With Shell's Kulluk drilling vessel pulled off the rocks and towed to shelter in Alaska, more details are emerging about the rig's grounding in bad weather.
Rachel Maddow addressed the oil company's mishap this week, saying, "the engineering aspects of this story started off really weird" and the story is "getting weirder and weirder all the time" as more information about Shell's original motives for attempting to tow the rig back to Seattle become clearer.
Rep. Ed Markey (D-Mass.) sent a letter to Shell President Marvin Odum this week, suggesting that the company's attempt to move the Kulluk "may have been driven, in part, by a desire to avoid … tax liability on the rig" and not because of weather concerns.
The top Democrat on the House Natural Resources Commitee wrote, “Reports that financial considerations rather than safety may have factored into Shell’s considerations, if true, are profoundly troubling."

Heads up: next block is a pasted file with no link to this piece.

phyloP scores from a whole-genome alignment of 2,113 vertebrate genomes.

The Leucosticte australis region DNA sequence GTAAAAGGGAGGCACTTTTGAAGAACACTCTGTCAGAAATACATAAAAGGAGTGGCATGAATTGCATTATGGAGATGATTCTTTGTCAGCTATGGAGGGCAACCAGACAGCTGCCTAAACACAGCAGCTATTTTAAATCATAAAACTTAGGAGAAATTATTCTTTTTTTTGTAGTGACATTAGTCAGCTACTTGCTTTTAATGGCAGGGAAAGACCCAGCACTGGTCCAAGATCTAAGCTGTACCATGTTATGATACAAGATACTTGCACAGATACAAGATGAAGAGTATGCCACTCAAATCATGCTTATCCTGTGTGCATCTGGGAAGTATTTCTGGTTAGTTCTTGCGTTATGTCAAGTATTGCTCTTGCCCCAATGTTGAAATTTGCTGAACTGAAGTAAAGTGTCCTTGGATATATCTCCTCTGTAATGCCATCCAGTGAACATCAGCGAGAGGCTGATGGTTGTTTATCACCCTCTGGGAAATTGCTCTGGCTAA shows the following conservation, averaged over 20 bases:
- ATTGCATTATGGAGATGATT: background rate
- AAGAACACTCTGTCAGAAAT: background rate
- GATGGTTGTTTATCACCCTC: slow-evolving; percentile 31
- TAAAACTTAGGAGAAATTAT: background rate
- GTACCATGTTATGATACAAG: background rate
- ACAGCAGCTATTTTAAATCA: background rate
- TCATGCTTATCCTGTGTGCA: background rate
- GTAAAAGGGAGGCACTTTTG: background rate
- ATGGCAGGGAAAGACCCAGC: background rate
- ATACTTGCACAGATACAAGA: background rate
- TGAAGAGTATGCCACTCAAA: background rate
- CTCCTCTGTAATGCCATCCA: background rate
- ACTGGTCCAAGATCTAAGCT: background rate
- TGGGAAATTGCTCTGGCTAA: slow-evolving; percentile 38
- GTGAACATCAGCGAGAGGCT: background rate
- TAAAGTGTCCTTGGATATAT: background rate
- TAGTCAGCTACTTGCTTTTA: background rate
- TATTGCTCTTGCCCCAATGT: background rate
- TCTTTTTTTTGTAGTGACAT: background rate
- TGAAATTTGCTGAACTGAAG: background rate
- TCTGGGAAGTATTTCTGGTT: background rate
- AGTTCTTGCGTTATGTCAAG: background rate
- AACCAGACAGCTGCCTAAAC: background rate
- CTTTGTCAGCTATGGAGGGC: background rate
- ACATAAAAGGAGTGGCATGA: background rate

Had Shell left the vessel in Alaskan water beyond January 1, 2013, the company would have been liable for a $6 million tax.
Shell claimed that a "two-week window of good weather" prompted the decision to move the Kulluk south from Alaska to Washington. Yet, according to Markey's letter, National Weather Service (NWS) marine forecasts for Alaska "extend only for five days" and Shell allegedly ended conference calls with NWS officials on November 15, 2012.
Shell did not respond to MSNBC's requests for comment, Maddow said. Odum said in a statement on Shell's website, “We undertake significant planning and preparation in an effort to ensure these types of incidents do not occur. We’re very sorry it did. Since the grounding, Shell has worked with all parties in the Unified Command structure to ensure a safe outcome and to protect the maritime environment in the vicinity of the grounded vessel."